Cheng-Chung Yao established the Department of Interior Space Design at Shih Chien University and served as its Head of the Department. After more than ten years in the education sector, Yao established T1 International Design and served as the studio’s head designer. His works include the reconstruction of the iconic National Theater and Concert Hall (NTCH) Life Square and the celebrated City Plaza in the Taiwan Pavilion at the 2010 Shanghai World Expo. Given Yao’s industry and academic experience, what role does he expect Taiwanese design to play in the Chinese-speaking market? How does he think design for Chinese people will develop?
As Yao indicates, if Taiwanese design can gain a firm foothold in the Chinese-speaking market, it will have the attention of the most important market in the world. For designers, China is a good place to trial new products. In China, you can improve your design capabilities, differentiate yourself, and find out how your own performance stacks up against that of your competitors. You can even create your own brand image. Given that it is an open, pluralistic society, Taiwan is an important place where designers can explore their creativity. Taiwanese design extracts and transforms elements of both Eastern and Western culture, and takes into account both the traditional and the modern. During his decade or more in Taiwan’s education sector, Yao encouraged his students to use Taiwan as a base from where they could enter the world market.
Given the rapid rise of the Chinese market, if Taiwanese designers want to secure a place in the design world, they must have the ability to “start from zero” (create something new) rather than “start from one” (innovate an existing product or idea), have a broad, international perspective, and have the ability to work along the entire design industry chain. Interior design is a highly innovative field, Yao says, because it is easier to start from the beginning. However, to start from scratch requires hard work and long-term preparation.Taiwanese designers lack a global perspective. Designers need to step outside of Taiwan and cultivate an international perspective in their designs. Design does not act independently: the industry also encompasses production, management, and marketing. It is crucial that designers understand the entire system. A platform that can connect all creative industries has not been constructed yet, and this is an area in which the government can provide assistance.
In addition to talking freely about the importance of the Chinese market, Yao also shared opinions formed during his years of experience in interior design for the Chinese-speaking market. Many of Yao’s interior design projects are built on Chinese-style design, though this focus was unintentional. “It was natural for me to feature Chinese style in my projects because I inherited Chinese culture,” he explains. For Yao, this is the most significant difference between Chinese designers and designers from the West when they are competing in the Chinese-speaking market.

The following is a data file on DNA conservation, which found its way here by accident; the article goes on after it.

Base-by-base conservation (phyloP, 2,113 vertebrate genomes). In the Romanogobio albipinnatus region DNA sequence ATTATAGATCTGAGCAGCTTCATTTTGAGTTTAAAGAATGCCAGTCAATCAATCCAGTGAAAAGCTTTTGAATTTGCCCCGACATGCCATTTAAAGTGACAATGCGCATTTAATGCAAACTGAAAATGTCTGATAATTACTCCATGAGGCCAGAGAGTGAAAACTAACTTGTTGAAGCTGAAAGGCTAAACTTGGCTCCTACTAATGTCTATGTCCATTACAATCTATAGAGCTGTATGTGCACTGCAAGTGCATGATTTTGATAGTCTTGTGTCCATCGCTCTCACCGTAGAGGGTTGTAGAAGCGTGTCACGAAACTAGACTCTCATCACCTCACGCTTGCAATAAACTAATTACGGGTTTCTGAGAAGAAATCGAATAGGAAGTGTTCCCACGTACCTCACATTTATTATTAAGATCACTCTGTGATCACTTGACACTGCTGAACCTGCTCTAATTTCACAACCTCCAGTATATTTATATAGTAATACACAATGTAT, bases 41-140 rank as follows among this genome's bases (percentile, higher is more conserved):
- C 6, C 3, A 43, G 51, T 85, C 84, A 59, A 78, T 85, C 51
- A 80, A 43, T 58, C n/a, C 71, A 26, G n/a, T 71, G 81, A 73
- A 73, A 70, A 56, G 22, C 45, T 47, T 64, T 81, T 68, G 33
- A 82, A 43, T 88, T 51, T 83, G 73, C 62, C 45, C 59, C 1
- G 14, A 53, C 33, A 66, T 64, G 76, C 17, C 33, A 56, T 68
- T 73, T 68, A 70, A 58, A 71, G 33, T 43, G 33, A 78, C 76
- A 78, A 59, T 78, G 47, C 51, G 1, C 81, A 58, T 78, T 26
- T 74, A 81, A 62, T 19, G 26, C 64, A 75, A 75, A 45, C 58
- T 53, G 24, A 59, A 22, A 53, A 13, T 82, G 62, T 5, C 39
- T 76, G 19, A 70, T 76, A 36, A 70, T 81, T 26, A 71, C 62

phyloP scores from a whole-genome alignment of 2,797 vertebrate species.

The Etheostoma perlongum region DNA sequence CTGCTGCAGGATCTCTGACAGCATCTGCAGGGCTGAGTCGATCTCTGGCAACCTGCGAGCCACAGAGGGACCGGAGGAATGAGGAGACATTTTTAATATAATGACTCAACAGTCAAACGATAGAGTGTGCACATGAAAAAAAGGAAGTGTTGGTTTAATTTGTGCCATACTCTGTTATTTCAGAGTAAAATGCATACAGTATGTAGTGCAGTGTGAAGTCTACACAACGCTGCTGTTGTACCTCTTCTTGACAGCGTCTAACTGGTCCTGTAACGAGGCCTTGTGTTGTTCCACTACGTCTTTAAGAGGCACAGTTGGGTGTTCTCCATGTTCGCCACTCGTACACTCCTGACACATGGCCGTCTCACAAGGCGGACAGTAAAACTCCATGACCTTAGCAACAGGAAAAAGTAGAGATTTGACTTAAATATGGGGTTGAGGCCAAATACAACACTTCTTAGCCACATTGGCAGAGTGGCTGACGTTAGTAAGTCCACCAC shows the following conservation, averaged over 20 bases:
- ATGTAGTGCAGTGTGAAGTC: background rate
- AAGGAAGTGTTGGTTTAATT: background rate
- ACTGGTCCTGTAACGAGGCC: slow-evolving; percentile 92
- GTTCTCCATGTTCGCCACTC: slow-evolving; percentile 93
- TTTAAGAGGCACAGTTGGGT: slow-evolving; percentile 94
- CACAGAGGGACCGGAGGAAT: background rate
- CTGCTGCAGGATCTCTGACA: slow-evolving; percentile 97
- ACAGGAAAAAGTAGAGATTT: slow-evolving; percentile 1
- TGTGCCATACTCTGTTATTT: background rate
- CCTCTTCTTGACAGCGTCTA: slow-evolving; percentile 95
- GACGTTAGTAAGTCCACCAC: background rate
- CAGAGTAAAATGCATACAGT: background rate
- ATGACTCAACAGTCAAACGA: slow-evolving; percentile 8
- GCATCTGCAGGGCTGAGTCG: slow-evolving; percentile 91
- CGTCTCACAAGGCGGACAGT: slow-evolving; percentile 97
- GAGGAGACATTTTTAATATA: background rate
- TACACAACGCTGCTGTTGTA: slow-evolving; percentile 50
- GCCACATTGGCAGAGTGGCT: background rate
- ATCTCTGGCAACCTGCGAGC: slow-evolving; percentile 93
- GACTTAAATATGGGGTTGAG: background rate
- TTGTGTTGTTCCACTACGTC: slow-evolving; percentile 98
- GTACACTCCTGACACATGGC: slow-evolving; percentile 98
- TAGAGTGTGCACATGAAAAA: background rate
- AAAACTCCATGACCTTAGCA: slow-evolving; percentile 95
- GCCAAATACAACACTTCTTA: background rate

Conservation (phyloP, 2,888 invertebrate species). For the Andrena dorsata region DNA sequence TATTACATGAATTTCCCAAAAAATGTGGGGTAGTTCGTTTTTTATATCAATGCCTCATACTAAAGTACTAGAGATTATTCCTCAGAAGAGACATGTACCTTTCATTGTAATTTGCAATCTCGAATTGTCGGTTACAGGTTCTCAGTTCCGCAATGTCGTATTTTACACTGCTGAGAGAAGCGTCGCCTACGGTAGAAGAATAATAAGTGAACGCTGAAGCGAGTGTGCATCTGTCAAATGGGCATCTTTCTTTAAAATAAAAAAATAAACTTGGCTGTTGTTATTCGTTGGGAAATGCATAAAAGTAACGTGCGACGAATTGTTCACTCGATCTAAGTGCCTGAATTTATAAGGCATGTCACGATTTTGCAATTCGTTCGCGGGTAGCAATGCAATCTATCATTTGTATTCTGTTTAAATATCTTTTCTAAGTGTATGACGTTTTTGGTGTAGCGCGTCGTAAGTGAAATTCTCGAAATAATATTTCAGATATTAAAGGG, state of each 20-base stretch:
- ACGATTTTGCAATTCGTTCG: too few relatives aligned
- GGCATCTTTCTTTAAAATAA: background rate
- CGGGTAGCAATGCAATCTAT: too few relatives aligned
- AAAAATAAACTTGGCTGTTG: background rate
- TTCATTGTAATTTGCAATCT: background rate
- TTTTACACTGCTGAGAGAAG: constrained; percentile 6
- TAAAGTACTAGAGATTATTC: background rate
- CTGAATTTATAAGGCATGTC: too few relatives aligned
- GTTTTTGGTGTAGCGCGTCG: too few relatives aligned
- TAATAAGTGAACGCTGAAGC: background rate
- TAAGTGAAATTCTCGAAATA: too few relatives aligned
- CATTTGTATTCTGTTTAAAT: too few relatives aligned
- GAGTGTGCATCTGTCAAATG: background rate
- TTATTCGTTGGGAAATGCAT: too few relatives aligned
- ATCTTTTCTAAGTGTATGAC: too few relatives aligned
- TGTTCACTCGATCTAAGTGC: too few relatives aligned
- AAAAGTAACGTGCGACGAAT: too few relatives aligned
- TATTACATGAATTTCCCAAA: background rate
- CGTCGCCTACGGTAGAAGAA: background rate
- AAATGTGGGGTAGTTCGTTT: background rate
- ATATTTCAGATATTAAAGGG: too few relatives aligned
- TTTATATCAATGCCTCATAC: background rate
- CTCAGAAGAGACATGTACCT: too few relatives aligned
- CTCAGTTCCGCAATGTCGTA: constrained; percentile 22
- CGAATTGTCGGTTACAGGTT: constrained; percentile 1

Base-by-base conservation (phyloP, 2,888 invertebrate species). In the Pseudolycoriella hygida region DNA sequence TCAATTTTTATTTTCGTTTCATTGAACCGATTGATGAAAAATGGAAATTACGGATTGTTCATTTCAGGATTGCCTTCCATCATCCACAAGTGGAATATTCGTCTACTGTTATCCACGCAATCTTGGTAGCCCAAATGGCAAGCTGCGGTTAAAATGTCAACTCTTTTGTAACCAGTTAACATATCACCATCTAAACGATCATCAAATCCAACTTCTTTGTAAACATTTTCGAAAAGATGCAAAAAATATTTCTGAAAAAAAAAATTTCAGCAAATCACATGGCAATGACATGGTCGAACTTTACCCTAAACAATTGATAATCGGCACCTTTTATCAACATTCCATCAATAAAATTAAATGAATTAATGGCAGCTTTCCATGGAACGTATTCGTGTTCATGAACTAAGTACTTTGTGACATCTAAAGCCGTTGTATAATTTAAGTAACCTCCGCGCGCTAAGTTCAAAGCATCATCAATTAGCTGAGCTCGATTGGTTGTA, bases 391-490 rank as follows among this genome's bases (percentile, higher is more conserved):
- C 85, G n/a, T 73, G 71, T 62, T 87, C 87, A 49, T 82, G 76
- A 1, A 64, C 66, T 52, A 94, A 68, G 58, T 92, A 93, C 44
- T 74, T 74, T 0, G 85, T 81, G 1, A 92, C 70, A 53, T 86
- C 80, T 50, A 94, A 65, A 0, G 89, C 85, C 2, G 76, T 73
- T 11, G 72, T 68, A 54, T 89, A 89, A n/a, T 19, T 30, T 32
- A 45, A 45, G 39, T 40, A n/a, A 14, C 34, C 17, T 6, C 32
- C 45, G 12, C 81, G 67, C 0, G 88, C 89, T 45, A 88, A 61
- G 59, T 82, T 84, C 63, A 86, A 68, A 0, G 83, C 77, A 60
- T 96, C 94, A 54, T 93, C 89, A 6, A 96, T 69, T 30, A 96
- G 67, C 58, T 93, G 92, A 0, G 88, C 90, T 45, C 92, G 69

Yao cites some examples from his body of work. “When we were completing the interior design of the Red Dot Design Museum Taipei, we used expanded metal mesh as the primary construction material for the exhibition space in order to preserve the original style of the historical space,” he explains. “The exhibition hall is very modern and the interior design represents the integration of the old and the new and a ‘when the East meets the West’ concept.” Most importantly, visitors to the exhibition hall will perceive the space to be much bigger than it actually is. This illusion of space is created through the use of lattice windows, screens, and beaded curtains, all of which are features that are prevalent in traditional Eastern interior design. The poetic representation of time and space is a characteristic of Chinese design, Yao says. “When I was designing the NTCH Life Square, I thought it would be very romantic to sit on the eaves of the roofs of the surrounding buildings and look out over the city,” he muses. He decided to create long park benches that in their shape mimic the curved roofs. For Yao, the design of the square symbolizes an open space full of the energy of a modern urban environment. At the same time, the design references the stylistic traditions of classic Chinese public spaces.
According to Yao, if today’s designers want to enter the multidimensional Chinese market they must have the ability to conceptualize unique projects and integrate with the local design industry, and they must possess an international outlook. “In order to design projects that are characterized by Chinese culture, we need to continue to foster a historically and humanistically focused atmosphere, so that the cultural connotations can naturally shine through.”
About Cheng-Chung Yao
Cheng-Chung Yao is currently the head designer at T1 International Design. Prior to founding this studio, Yao was working for the Department of Interior Design as Head of Department. He was also the Adjunct Associate Professor of the Institute of Architecture at both Tamkang University and Jiao Tong University. His design projects include the famed reconstruction of NTCH Life Square in Taipei, Taiwan, as well as the Taiwan Pavilion at the 2010 Shanghai World Expo, the Taiwan Design Center, the Taiwan Design Museum, Art Box, and the Red Dot Design Museum Taipei. Yao has been invited on numerous occasions to serve as a member of the judging panel for Germany’s Red Dot Design Award.